On the evening of September 25, Makhno's First Brigade launched an attack against Denikin's forward troops near the village of Kruten'ke. The enemy soon retreated to take up better positions and to draw Makhno's unit into a trap. Makhno, however, purposely did not pursue, and misled them into thinking he had moved back westward. Several hours later, after 3 A.M., Makhno made an unexpected frontal attack on the main force near Perehonivka. In the course of the ensuing intense fighting, which continued for several hours, Makhno and his cavalry escort moved in the darkness to outflank the enemy. Just as the outnumbered and exhausted major troops of Makhno began to lose ground, Makhno attacked the enemy's flank. This maneuver decided the battle. First Makhno destroyed a battalion of the Lithuanian Regiment, and a-battery of the Fourth Artillery Division, and then he attacked the First SymferopiP Officers' Regiment, forcing it into an orderly defensive retreat that ended in a rout. The men retreated in panic, abandoning their arms in an attempt to reach the river Syniukha, some fifteen kilometers distant. Makhno, however, sent his troops at full speed in pursuit, while he moved with his cavalry escort to overtake them on the other side of the river. Makhno's main force caught the enemy near the river and decimated it. Most of those who managed to cross the river were taken prisoner or killed by Makhno. Only a small number escaped.

Although Makhno exaggerated when he spoke of "complete annihilation," the regiment did suffer heavy losses; according to Denikin's sources, 637 men were killed or wounded, including 270 officers. After its defeat at the Syniukha the regiment ceased its operations against Makhno. While Makhno was fighting Denikin southeast of Uman', General Skliarov attacked Uman' from the southwest, forcing the Ukrainian troops to retreat. Makhno's sick and wounded, who were unable to retreat with the Ukrainian troops or to hide, were killed when the enemy entered the city.

Although Denikin used a large force against Makhno, he failed to destroy him in the Novoukrainka and Uman' operations because he divided his attention between Makhno and the Ukrainian Army. Moreover, there was no coordination of Denikin's various units, and communication with the armed forces command of New Russia in Odessa was poor. Makhno, energetic and well informed, took advantage of Denikin's mistakes and inflicted heavy losses on the enemy. The developments resulting from his defeat decided Denikin's fate. According to a Denikin officer fighting against Makhno:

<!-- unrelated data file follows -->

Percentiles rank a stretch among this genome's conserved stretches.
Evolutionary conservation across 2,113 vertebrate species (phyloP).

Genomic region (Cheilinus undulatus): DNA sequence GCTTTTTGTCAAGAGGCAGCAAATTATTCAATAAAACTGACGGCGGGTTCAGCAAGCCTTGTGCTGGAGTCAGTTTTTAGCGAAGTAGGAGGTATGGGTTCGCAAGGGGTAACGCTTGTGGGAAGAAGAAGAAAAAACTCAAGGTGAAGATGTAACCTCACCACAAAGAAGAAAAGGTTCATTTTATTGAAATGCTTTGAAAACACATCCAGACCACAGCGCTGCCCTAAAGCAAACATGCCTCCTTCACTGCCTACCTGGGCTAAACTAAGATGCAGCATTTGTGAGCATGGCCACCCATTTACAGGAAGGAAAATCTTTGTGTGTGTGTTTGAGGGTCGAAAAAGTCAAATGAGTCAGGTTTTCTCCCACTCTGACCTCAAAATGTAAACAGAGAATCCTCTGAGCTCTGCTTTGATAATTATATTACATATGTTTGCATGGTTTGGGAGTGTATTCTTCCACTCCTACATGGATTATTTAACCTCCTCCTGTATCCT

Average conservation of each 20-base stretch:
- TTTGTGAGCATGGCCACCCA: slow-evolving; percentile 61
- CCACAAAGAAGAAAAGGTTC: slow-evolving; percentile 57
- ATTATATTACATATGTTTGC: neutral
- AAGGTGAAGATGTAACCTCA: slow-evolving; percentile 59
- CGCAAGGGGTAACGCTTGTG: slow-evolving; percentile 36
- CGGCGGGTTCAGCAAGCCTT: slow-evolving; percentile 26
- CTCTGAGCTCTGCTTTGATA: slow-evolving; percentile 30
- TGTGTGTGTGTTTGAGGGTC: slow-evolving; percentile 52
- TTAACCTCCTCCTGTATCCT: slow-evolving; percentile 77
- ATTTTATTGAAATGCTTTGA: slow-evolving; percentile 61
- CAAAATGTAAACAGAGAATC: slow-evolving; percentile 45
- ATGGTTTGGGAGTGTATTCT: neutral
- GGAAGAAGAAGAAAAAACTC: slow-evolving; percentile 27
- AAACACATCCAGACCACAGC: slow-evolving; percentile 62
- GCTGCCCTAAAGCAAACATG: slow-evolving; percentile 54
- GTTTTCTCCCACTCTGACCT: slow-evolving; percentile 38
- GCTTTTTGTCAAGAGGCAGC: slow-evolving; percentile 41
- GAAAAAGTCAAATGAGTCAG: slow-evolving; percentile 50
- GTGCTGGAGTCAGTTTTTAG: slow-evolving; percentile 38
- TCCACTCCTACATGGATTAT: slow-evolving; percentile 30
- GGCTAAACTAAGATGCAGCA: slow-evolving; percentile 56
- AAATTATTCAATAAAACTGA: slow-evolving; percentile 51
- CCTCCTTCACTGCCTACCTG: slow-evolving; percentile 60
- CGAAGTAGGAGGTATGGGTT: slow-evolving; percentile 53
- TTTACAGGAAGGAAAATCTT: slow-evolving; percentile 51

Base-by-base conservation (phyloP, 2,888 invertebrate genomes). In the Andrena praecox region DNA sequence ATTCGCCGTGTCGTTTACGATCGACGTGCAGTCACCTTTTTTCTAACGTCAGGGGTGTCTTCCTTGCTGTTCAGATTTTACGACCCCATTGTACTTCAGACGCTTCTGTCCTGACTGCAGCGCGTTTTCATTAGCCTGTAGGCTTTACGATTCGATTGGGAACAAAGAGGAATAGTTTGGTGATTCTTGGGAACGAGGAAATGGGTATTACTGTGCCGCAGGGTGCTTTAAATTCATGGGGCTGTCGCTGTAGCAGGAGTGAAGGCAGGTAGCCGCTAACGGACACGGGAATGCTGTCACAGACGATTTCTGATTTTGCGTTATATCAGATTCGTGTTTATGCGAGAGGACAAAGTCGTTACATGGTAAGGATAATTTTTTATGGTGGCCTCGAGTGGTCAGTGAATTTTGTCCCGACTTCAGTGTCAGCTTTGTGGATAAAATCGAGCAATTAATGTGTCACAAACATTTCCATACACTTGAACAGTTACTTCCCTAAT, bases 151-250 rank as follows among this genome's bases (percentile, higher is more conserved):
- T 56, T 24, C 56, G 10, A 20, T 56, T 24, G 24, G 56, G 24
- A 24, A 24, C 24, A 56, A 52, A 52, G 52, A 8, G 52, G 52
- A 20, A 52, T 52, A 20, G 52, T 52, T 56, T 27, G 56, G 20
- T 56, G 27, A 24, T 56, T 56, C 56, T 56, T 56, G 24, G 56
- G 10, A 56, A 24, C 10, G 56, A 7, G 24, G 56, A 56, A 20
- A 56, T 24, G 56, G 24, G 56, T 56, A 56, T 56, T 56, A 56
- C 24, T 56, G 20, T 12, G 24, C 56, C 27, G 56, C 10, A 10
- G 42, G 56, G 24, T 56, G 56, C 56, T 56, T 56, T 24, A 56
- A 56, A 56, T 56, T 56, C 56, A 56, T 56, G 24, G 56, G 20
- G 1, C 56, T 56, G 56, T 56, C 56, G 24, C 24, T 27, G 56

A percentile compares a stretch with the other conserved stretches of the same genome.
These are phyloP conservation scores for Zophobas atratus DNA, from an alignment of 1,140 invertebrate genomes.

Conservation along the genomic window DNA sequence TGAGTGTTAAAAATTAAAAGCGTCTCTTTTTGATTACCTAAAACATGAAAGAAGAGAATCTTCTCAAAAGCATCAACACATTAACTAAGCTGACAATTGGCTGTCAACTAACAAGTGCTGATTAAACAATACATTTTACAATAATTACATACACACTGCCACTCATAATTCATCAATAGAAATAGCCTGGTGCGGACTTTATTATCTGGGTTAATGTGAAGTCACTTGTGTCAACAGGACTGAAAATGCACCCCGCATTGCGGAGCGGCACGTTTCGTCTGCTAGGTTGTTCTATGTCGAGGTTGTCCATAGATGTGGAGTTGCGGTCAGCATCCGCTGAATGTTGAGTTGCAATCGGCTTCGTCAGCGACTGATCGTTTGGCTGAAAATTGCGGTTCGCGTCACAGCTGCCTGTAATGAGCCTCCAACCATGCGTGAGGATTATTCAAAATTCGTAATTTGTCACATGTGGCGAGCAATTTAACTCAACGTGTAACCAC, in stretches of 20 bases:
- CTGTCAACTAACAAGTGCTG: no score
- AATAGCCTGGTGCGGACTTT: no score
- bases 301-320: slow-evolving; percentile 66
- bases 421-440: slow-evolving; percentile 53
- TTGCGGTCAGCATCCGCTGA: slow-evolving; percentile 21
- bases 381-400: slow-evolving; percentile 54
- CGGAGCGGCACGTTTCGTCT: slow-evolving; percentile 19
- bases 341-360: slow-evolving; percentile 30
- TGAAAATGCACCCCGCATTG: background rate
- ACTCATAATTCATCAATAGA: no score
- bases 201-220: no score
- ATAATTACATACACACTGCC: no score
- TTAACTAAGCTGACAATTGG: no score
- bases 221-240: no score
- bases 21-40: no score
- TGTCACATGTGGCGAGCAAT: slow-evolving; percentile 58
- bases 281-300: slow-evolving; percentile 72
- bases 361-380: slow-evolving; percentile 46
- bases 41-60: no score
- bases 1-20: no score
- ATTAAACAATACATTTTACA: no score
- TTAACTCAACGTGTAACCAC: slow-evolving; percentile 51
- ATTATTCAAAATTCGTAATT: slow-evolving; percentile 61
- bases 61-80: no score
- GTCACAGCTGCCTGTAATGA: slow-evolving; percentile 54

People interested in the history of the civil war, 1917—1920, came to the conclusion a long time ago that the breakthrough of "Father Makhno" in the fall of 1919 disorganized the rear of the Armed Forces of South Russia and thus tipped the scale in favor of the Reds.78

After the victory at Perehonivka the road to Denikin's important centers was open. Three parallel columns of Makhno's troops advanced eastward at the great speed of one hundred versts per day, avoiding battles with large enemy forces and joined by many independent partisan groups en route. Denikin's garrisons and the civil authorities, ignorant of the defeat at Perehonivka or Makhno's whereabouts, took no defensive measures and Makhno very often took Denikin's posts by complete surprise. In several days Makhno took Dolyns'ka, Kryvyi Rih, and Nikopil', where he destroyed three regiments.79 Subsequently he captured the Kichkas bridge on the Dnieper and on October 5, the city of Oleksandrivs'k, where he established his base.

Apart from the military problems, Makhno was confronted with the organization of the local authorities. First he called a meeting of workers from different branches of industry, informing them about the previous victorious fighting and the war situation in the region, and then asked the workers to organize the management of factories, plants, railroads, and other branches of industry by their own means and under their own control. On the question of salaries, Makhno advised the workers to set their own wages, organize their own pay office, and carry on commercial exchange directly with consumers. The railroad workers consented to go along with Makhno's policy, organizing the train system and setting fees for transportation. At the meeting in Oleksandrivs'k, in his main speech, Makhno appealed to the populace to organize a civil self-government so as to secure the territory and guarantee its people's freedom. His organizational plans did not develop sufficiently, mainly because of the proximity of this territory to the front and a lack of initiative and experience of its people.